The Book of Ezra starts of with some great news: Cyrus (king of Persia) proclaimed that the exiled Jews can return to their homeland and rebuild their temple. Not only that, but he encouraged those around the Israelites to donate everything from gold to animals "for the house of God that is Jerusalem" (Ezra 1:4, English Standard Version). Cyrus was also someone who puts his money where his mouth is, and returned 4,500 "vessels of gold and silver" Nebuchadnezzar had taken from Jerusalem back with the returning expatriates (see Ezra 1:7-11). Not a bad way to head back home, eh?
I will admit that after reading through that book this week, the good news that starts Ezra off isn't what is going to stick with me. Instead, it's the situation dealt with in the last two chapters. This is how the ninth chapter begins:
After these things had been done, the officials approached me and said, "The people of Israel and the priests and the Levites have not separated themselves from the peoples of the lands…For they have taken some of their daughters to be wives for themselves and for their sons, so that the holy race has mixed itself with the peoples of the lands. And in this faithlessness the hand of the officials and chief men has been foremost" (Ezra 9:1—2).
Don't get me wrong, the officials and Ezra had every reason to be concerned. Israelites weren't suppose to marry people from other nations, and when they did it had catastrophic consequences. Even a smart guy like King Solomon proved the wisdom behind the Lord's prohibition:
Now King Solomon loved many foreign women…from the nations concerning which the LORD had said to the people of Israel, "You shall not enter into marriage with them, neither shall they with you, for surely they will turn away your heart after their gods." Solomon clung to these in love. He had 700 wives, who were princesses, and 300 concubines. And his wives turned away his heart. For when Solomon was old his wives turned away his heart after other gods… (1 Kings 11:1-4).
Does anyone disagree that love can make people do some pretty dumb things?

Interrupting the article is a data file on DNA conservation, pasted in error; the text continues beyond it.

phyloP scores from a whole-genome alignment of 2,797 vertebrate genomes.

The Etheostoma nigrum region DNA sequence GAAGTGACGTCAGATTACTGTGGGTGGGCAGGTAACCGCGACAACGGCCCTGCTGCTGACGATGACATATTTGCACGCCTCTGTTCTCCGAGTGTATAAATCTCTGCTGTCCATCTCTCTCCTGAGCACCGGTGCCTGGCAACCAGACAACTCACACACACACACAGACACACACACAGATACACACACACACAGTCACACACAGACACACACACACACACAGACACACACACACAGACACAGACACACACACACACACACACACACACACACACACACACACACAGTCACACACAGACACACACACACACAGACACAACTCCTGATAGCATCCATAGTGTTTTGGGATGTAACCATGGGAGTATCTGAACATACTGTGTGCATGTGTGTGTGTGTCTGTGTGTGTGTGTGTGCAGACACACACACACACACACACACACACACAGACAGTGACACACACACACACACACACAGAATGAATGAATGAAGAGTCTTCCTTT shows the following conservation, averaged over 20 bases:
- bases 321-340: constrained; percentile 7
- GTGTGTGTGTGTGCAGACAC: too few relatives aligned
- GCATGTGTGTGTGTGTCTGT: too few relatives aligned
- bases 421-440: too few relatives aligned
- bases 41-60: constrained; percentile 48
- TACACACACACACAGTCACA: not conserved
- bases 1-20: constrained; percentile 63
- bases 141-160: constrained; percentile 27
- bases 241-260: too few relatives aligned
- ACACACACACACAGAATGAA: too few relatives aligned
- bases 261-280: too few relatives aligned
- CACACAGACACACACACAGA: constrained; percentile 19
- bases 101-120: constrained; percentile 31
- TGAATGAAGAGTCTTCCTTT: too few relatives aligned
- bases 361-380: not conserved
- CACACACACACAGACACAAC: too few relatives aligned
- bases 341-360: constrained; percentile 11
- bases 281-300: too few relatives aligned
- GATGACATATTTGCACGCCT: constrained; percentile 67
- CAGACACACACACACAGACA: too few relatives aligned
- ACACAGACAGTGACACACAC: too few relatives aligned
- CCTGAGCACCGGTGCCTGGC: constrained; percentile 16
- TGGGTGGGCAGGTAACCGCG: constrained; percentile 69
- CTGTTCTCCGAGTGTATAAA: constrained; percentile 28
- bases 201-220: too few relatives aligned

However, even though I don't question the wisdom of God's ban on foreign wives, I will admit this was hard for me to swallow:
And Ezra the priest stood up and said to them, "You have broken faith and married foreign women, and so increased the guilt of Israel. Now then make confession to the Lord, the God of your fathers and do his will. Separate yourselves from the peoples of the land and from the foreign wives." Then all the assembly answered with a loud voice, "It is so; we must do as you have said" (Ezra 10:10-12).
Every appearance is that is exactly what they did. The book ends with a list of men who had verboten mates, and the very final words of Ezra are:
All these had married foreign women, and some of the women had even borne children (Ezra 10:44).
Well, of course they did! They were married!
Just think about it…a bunch of Jewish men sin by marrying non-Jewish brides and having kids, so to repent for their sin…
They abandon the women and children!
There was no other solution?! What if the Israelites had just stopped marrying any more foreign women and all the existing cases were closely monitored, with punishment only if the men, women. or children were caught worshipping other gods? Wouldn't that be better than kicking youngsters out on the street?
And that's not the only case with children that makes me cringe:
So they got away from the dwelling of Korah, Dathan, and Abiram. And Dathan and Abiram came out and stood at the door of their tents, together with their wives, their sons, and their little ones (Numbers 16:27).
And the earth opened its mouth and swallowed them up, with their households and all the people who belonged to Korah and all their goods (Numbers 16:32).
I suppose the mixed-nationality children in Ezra's case got off easy…here it appears that because their fathers sinned, "their little ones" died after what must have been a very frightening last few moments of life.
There was no other solution?! What if God just commanded the men to stand by themselves and spared the little munchkins? Wouldn't that have been fairer?
Uncomfortable enough yet? Well, it gets more unpleasant. Following God's order that "in the cities of these peoples that the Lord your God is giving you for an inheritance, you shall save alive nothing that breathes" (Deuteronomy 20:16), Joshua prepares his people to take Jericho instructing, "And the city and all that is within it shall be devoted to the Lord for destruction" (Joshua 6:17a). Sure enough:
Then they devoted all in the city to destruction, both men and women, young and old, oxen, sheep, and donkeys, with the edge of the sword (Joshua 6:21).
There was no other solution?! What if everyone have been killed except for the "young"? Wouldn't a merciful God understand that deviation?
I fondly remember Graham Maxwell, a theology teacher who, as a child, didn't think of of the flood the way kids normally do—you know, a floody, floody with animals going in by twosies, twosies into an arky, arky. Instead, he couldn't ignore the fact that so many women and children died as their lungs filled with water. (Not surprisingly, the famous "Rise and Shine" lyrics don't include, "All the little children drowny, drowny.")
And that same Graham Maxwell, when discussing these difficult items in the Old Testament would say something like, "Read on…it gets worse."
So, how do I explain how a righteous God has children abandoned, swallowed up by the earth, "devoted to destruction," or drowned?
Although I may posit an answer in a future piece, the space limits of a bulletin article mean that I must leave it as an exercise for you. It is an answer an unbelieving world needs because vocal scoffers attempt to damn our God by bringing up every harsh incident that offends modern sensibilities…